Tag Archives: Butterick 4789

Time for T-Shirts

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I have been looking for a Step-Up from the t-shirt. At the very least, I want some tee’s that fit properly. I have been a little disappointed by the fabric choices I have seen online and in my local fabric shops. Polyester blend of any amount just makes me hot and the fabric feels sticky or draggy, especially when it is over 80 degrees. Also, I haven’t really loved any of the fabric colors or designs. I might have to look into screen printing. Even Kohl’s sells interesting t-shirts; nevermind that none of them fit me.

Sewing my own it is then, even if I have to use less than ideal fabrics. I have had two successes and one dud. I very much like the Slinky Snakeskin top. It is so slinky that it slips right off the back of the dresser and hides, which is why I haven’t worn it more. I kept thinking it was in the wash, and then I kept not finding it. I have it back in my grasp now, so it’s back in rotation.

This was made from Butterick 4789, now out of print. Modifications: Lowered the seam under the bust, and sewed the center back seam to contour to my body. Likes: twist front, only 2 pieces, very easy to make, comfy, looks dressy but is really just a t-shirt, seam in the back allows for swayback alteration. Dislikes: Probably needs to be made a size smaller, seam under the bust needs to be lowered more, v-neck in back makes this baby slip forward all day to expose my front.

Vogue 8536 is also a winner. She is an actual t-shirt, but fits well due to the bust gathering on the sides. Modifications: Lowered the location of the gathering, made a size 12 in the shoulders and underarm but added an inch to the sides, scooped the neckline, turned the bias strip under instead of making a band at the neck.

Likes: Wow, best fitting t-shirt ever! No drag lines, back looks good. This will be my Tried ‘n’ True pattern for this kind of shirt. I can easily change the neckline and sleeve length. Hoorah! Dislikes: the hem is way too deep. I like the slits at the side, but 2.75″ hem allowance? For what?

While the above two patterns were great, Butterick 5495, not so much. I should have trusted my gut and just stuck with 4789 since I knew it worked, but I got excited about trying something new. I mean, I didn’t want to waste the $1.99 I spent on the pattern, right? Wrong. I ended up wasting $8 worth of fabric on something that won’t ever be right. Lesson learned.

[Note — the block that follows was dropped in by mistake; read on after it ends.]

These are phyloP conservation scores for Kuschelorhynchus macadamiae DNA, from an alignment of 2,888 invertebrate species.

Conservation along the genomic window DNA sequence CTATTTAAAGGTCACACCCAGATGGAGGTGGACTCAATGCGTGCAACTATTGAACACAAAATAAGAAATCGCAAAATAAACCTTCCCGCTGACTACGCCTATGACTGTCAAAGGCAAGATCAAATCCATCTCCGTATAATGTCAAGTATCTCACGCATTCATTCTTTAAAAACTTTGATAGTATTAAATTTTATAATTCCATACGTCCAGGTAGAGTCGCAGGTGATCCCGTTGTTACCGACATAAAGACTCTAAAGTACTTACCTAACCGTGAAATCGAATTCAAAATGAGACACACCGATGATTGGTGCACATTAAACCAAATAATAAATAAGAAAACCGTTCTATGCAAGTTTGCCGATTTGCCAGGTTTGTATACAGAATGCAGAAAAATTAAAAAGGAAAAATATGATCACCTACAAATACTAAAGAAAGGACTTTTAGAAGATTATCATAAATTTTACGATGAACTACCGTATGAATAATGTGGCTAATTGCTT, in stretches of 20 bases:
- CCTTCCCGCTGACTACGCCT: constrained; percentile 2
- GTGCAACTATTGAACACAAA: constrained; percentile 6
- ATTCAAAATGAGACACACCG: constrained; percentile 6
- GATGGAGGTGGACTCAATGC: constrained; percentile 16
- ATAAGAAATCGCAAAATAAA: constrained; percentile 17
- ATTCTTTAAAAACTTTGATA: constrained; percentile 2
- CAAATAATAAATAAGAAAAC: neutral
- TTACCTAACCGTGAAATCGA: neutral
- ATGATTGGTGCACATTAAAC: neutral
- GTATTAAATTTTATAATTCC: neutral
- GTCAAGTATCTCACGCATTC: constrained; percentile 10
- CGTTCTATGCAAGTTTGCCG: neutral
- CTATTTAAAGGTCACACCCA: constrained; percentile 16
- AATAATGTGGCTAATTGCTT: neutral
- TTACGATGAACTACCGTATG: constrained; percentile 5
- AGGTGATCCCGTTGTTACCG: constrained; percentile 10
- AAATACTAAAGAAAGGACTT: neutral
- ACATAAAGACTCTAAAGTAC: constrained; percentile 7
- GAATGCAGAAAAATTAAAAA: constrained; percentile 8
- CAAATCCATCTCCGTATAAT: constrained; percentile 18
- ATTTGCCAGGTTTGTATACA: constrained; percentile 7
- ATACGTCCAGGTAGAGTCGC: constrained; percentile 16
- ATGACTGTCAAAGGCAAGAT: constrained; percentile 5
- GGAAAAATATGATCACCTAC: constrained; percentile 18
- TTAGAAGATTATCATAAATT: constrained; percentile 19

B5495

Modifications: Doubled the loop length, lowered the seam under the bust. Likes: Not much. Dislikes: Unbelievably low cut. While the pattern piece says the waist is like 38″ or so, it is not that width when you add the loop. Holy crap, it was like 29″ or less. I ended up doubling the length of the loop, and the front is still tight. So tight it draws fabric from the back making a wrinkly mess. The construction is really fiddly and unnecessarily so, in my opinion.

I might improve the pattern by sewing the under-the-bust seam much longer, thereby leaving less fabric for gathering between the loop. I might widen the fabric at the sides. I doubt very much I’ll do it though, because the other twist top fits so much better and looks pretty much the same.

I have to admit, after making these shirts, I realized that I almost never wear knits in the summer. It’s too hot, they cling and make me hotter, I usually wear skirts and airy woven tops. These will do me until fall, at which point I’ll decide if I want to invest a lot more in making t-shirts.

Slinky Snakeskin

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This is Butterick 4789, the Maggy London Twist Top (size 14). It’s a great little shirt: a nice alternative to a plain t-shirt, but just as comfy.  The twist is flattering to the bust and the belly.

Why is it always so overcast in Michigan?

There are about a million reviews on Pattern Review about so I won’t go into a bunch of gory detail. A few notes are important in my mind:

  • A full bust adjustment is probably not required, as there is plenty of width in the fabric to accommodate a variety of bust sizes. However, I added length so the empire seam didn’t cut across my bust. I merely offset the seams before sewing them together so the top piece had a 1/4″ seam allowance and the bottom piece had a regular 5/8″ seam allowance. Truly, I need a little dab more space, so if I decide to make it again, I will alter this pattern before I cut it.

Seamline rides up about 1.5", even after alteration.

  • I narrowed the little hole where the twist is, because I saw a lot of people complaining about their goodies showing.
  • The cut-on sleeve is not great-fitting. You can see a big wrinkle radiating from the bustpoint to the shoulder. This might be improved a little by adding length. I wear a lot of cardigans and jackets, so I’m not sure the shoulder fit matters so much.
  • I had to remove a little space (about 1/2″) from center back, from the V, tapering to the original seamline about 3″ down.  It’s a nice fit without being overly tight and showing a lot of bulges. The print also helps with that.

 

My husband raised his eyebrows when I first wore this, and said, “Nice!” so I think we have a keeper. When I asked if a dress would work from this pattern, he said, “Definitely. But you should make it longer. That’s way too short for a dress.” Smart ass. I think I may have found my first Tried & True (TNT) pattern.

This fabric reminds me of snakeskin, though I don’t know if that’s what it’s actually meant to be. It’s ITY, which is very slippery and slinky. Last week when I started the draft of this post, I wrote, “I don’t love ITY, so I probably won’t sew with it again.” It has grown on me. Furthermore, I have at least one more piece of ITY in my stash to use up.